As wound healing is a restorative process, tissue repair is anabolic and requires an adequate nutrient supply. Sepsis induces an overwhelmingly catabolic state where nutrient allocation is detrimental to healing tissues. Additionally, poor nutritional status significantly impairs immune response, which in itself is closely linked to the wound healing cascade.

It is still unclear the degree to which local or systemically produced inflammatory cytokines result in wound impairment. Excessive or prolonged inflammation enhances scarring; conversely, anti-inflammatory therapy (such as steroids and NSAIDs) adversely effect wound healing. There are no studies examining the effects of inflammatory cytokine modulation and clinical wound outcomes in humans. Nor are there consistent data to support modulation of the inflammatory responses seen in septic syndromes by monokine (or anti-monokine) therapy that correlate with positive outcome.

Dietary enhancement with immunomodulators such as arginine, nucleic acids and omega-3 fatty acids have demonstrated some benefit in decreasing ICU stay and total ventilator days, but does not appear to benefit mortality. Its role in wound healing or failure has not been examined. Supplemental dietary arginine, which is known to both qualitatively enhance wound collagen deposition and T-cell reactivity in normal and physiologically stressed humans, has not been assessed for affect on clinical wound outcome.

Optimization of oxygen delivery, providing adequate nutrition and treating proven infected sources are the therapeutic mainstays for the septic patients. They are also appropriate for reducing the effect of sepsis on the healing wound. At present, the greatest benefit to wound healing during sepsis is to eliminate the sepsis. Concerns about wound healing in septic or inflammatory states are directed most frequently towards the acute post-surgical wound. Wound failures in these patients (i.e. abdominal dehiscence or anastomotic disruption) are devastating and frequently fatal occurrences. Unfortunately it is difficult to predict which wounds will become clinically significant prior to the event.

Surgical site infection

Surgical site infection inhibits healing by maintaining an inflammatory state in the healing tissues. Additionally, the inflammatory response may be especially damaging secondary to excessive neutrophil accumulation, superoxide and protease release, tissue necrosis and pus formation. This also contributes to acute wound failure. Appropriate wound care consisting of debridement of necrotic tissues and drainage of purulent collection combined with systemic antibiotic therapy remain the most important therapies for surgical site infection.

Current clinical strategies for growth factor therapy

The concept is to flood the wound with a growth factor (or mix of growth factors) in order to stimulate cellular proliferation and decrease time to re-epithelialization. Table II lists a number of current and potential delivery systems of growth factors to wounds.

Table II. Current and potential methods of growth factor delivery to wounds.

Table II

Current and potential methods of growth factor delivery to wounds.

Growth factors for clinical therapy are retrieved from recombinant or homologous/-autologous sources. Recombinant sources allow the production and purification of high concentrations of individual growth factors which may then be combined with the delivery vehicle of choice. Autologous growth factors are harvested from the patient's own blood; this method results in a combination of factors (a “soup”) which is then applied to the wound. Platelet-derived wound healing factor (PD-WHF) which is derived from the alpha granules of platelets and contains PDGF, TGF-β, platelet factor 4, platelet-derived angiogenesis factor and platelet-derived epidermal growth factor is an example of autologously obtained growth factors. This approach allows treatment with patient-specific factors at a physiologic ratio of growth factor concentrations.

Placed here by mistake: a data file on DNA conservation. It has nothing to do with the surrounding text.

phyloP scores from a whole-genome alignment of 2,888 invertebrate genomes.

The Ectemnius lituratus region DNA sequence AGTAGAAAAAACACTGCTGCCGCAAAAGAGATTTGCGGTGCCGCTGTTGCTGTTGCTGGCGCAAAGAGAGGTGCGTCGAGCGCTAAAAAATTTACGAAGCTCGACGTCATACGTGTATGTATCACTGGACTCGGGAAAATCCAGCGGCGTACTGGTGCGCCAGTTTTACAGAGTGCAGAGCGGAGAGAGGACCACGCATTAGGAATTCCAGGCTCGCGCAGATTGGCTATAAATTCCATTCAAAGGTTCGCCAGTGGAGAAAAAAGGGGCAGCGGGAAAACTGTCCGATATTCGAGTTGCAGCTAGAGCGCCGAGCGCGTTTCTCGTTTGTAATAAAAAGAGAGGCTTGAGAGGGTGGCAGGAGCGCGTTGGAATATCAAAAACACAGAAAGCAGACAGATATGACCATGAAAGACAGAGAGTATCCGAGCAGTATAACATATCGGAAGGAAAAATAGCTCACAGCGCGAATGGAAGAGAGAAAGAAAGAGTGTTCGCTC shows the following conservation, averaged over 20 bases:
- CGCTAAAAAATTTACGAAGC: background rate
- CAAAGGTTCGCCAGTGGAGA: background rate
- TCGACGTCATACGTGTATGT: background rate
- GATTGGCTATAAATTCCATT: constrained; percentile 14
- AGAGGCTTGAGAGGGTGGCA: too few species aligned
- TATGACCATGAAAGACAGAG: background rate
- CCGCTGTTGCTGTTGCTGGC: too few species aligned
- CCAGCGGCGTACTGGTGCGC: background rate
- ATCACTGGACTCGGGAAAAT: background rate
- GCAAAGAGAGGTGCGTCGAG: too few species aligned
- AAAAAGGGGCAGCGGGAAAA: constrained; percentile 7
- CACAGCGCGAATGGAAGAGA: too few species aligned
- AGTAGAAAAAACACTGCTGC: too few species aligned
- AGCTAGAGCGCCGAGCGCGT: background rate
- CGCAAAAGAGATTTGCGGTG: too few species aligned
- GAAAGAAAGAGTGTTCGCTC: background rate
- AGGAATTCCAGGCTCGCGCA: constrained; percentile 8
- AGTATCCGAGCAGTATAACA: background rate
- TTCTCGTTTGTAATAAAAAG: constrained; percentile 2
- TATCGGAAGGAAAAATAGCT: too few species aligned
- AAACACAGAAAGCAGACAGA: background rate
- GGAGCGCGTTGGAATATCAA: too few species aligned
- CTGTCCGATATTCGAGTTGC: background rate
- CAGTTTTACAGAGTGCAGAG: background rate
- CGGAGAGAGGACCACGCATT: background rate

Only PDGF-BB is currently approved by the US Food and Drug Administration for treatment of diabetic foot ulcers. Once daily application to diabetic lower extremity ulcers of recombinant human PDGF-BB in a gel suspension both increases the incidence of total healing and decreases the time to healing (grade A). Several other growth factors have been tested clinically and show mixed promise, but are currently available as treatment in wound centers as clinical trials.

Although there is a large body of work outlining the effects of growth factors on wounds in animals, this data is not directly translatable to humans. The paradigm for assessing growth factors in human wound healing has been either chronic wounds (such as diabetic, pressure, or venous stasis ulcers) or split-thickness skin graft donor sites. At present, it is left to the individual physician to translate this information to other wounds such as the acute incisional wound failure or wounds in the septic host. Additionally, most growth factor studies use a topical delivery methodology which may not be appropriate for all problem wounds.

Conclusion

Regardless of growth factor or the mechanism of delivery, this type of therapy requires concomitant good wound care. The gold standard for treatment of complex wounds remains appropriate local management by eliminating infection, debridement of devitalized tissue and optimizing oxygen delivery. Control of systemic pathology (such as sepsis and diabetes) is vital.

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Copyright © 2001, W. Zuckschwerdt Verlag GmbH.
Bookshelf ID: NBK6957